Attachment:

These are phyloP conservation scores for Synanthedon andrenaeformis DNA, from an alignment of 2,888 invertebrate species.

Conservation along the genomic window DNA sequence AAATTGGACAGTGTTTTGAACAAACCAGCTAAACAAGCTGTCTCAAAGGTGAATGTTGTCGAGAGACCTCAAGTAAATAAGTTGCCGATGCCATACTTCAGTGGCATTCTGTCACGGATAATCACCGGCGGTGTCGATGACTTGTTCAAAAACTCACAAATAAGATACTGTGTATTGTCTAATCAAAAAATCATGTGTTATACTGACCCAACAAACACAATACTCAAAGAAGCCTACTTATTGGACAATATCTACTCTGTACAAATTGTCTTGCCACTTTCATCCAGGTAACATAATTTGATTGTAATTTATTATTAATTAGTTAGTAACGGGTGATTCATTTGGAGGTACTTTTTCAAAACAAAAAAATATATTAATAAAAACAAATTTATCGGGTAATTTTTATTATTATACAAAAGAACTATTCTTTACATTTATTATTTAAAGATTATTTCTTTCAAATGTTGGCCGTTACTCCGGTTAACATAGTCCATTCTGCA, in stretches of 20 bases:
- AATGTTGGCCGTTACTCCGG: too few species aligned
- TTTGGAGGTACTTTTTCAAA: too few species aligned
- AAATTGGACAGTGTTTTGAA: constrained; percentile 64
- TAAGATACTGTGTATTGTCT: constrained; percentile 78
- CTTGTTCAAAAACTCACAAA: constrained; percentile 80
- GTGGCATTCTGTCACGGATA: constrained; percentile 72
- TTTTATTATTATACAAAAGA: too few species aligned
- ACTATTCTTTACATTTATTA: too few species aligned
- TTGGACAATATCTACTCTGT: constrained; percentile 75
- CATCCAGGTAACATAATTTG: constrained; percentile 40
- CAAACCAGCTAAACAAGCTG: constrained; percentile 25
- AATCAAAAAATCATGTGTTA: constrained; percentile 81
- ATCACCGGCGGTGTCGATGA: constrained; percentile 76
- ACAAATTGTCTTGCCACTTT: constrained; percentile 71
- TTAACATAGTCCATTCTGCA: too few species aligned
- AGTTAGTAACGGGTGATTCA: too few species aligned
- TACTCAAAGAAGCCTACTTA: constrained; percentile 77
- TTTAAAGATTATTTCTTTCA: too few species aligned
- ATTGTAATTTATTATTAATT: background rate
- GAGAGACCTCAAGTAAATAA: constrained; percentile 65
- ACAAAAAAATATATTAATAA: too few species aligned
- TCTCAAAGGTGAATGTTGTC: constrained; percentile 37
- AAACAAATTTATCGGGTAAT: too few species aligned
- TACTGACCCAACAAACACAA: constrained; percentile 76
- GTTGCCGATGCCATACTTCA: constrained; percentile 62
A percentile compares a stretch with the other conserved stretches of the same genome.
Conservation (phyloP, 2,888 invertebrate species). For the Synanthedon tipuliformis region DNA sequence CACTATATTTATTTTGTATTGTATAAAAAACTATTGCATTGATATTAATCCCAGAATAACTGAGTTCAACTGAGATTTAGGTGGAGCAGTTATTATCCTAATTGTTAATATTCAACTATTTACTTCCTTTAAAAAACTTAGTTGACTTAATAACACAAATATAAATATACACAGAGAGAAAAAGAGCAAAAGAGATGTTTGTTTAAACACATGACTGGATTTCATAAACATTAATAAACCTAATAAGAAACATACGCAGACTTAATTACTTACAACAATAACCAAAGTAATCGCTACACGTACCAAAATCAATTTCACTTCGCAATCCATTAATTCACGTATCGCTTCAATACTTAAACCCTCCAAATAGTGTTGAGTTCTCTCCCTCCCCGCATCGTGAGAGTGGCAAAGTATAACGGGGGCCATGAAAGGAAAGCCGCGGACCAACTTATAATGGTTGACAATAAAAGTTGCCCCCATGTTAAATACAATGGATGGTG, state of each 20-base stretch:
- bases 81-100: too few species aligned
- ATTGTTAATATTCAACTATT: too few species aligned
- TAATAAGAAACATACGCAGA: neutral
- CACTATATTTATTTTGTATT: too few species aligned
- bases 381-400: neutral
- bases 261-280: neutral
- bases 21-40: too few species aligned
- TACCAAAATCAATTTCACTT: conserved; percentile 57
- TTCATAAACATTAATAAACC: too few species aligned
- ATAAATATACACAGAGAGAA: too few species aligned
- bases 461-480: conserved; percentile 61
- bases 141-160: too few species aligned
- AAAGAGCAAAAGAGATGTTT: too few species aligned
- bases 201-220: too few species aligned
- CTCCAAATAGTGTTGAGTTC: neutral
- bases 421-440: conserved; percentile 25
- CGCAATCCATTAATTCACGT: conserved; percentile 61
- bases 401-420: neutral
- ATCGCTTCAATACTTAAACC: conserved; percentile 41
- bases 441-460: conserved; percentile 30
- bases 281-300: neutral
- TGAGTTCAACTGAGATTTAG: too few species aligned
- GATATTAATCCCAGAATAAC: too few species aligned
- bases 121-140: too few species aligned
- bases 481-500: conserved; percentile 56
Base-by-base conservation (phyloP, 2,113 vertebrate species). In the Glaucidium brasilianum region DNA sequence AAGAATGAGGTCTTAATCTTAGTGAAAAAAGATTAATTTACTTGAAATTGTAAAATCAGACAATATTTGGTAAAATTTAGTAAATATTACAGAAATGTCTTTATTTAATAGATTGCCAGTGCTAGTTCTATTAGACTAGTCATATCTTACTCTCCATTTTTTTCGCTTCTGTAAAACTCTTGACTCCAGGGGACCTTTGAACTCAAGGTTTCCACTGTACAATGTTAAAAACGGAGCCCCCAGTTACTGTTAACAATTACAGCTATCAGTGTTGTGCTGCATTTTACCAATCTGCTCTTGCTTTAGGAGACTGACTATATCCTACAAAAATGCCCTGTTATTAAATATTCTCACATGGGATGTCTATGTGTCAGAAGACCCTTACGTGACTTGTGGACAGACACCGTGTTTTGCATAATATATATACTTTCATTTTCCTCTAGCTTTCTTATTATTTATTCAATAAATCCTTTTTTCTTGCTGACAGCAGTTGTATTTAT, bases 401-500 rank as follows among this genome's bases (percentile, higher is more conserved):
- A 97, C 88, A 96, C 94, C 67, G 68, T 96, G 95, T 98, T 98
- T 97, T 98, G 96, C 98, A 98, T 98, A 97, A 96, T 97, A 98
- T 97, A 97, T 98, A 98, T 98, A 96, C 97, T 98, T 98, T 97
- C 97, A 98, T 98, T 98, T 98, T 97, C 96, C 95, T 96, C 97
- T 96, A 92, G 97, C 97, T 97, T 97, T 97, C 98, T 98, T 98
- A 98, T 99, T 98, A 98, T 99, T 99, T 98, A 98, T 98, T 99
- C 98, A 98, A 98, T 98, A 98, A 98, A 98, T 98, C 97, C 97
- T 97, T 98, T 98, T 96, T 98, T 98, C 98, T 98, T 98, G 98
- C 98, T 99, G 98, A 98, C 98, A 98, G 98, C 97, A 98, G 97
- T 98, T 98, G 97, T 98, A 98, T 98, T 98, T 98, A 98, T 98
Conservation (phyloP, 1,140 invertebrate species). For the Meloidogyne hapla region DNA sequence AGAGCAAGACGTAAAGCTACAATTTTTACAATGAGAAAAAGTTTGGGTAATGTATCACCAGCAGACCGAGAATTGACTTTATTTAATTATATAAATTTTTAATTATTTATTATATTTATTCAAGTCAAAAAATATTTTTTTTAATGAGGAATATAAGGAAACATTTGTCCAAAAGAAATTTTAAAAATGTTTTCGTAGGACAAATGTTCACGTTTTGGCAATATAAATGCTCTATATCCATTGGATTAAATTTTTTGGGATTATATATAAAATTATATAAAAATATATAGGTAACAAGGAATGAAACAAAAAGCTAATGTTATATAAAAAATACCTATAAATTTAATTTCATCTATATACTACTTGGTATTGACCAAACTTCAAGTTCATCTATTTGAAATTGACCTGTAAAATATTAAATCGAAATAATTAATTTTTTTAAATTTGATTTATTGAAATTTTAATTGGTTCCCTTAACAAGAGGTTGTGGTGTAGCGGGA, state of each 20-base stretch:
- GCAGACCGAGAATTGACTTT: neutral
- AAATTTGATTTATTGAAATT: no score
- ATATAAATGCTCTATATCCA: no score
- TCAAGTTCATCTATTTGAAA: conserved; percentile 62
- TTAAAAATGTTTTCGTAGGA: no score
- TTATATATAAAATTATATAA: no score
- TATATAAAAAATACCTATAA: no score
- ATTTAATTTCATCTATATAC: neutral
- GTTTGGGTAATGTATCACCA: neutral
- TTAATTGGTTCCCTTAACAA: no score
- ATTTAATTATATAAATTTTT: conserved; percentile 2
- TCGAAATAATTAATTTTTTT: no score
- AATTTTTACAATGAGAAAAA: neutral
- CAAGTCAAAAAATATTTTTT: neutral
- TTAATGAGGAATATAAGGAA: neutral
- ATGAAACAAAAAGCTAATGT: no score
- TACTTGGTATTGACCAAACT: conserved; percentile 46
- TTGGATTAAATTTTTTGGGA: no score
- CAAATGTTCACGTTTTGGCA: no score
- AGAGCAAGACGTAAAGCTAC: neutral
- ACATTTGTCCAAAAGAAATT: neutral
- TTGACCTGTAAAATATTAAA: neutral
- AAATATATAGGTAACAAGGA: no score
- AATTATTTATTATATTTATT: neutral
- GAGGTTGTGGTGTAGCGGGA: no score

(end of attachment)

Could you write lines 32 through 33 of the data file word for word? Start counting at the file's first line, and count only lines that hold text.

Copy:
- TAATAAGAAACATACGCAGA: neutral
- CACTATATTTATTTTGTATT: too few species aligned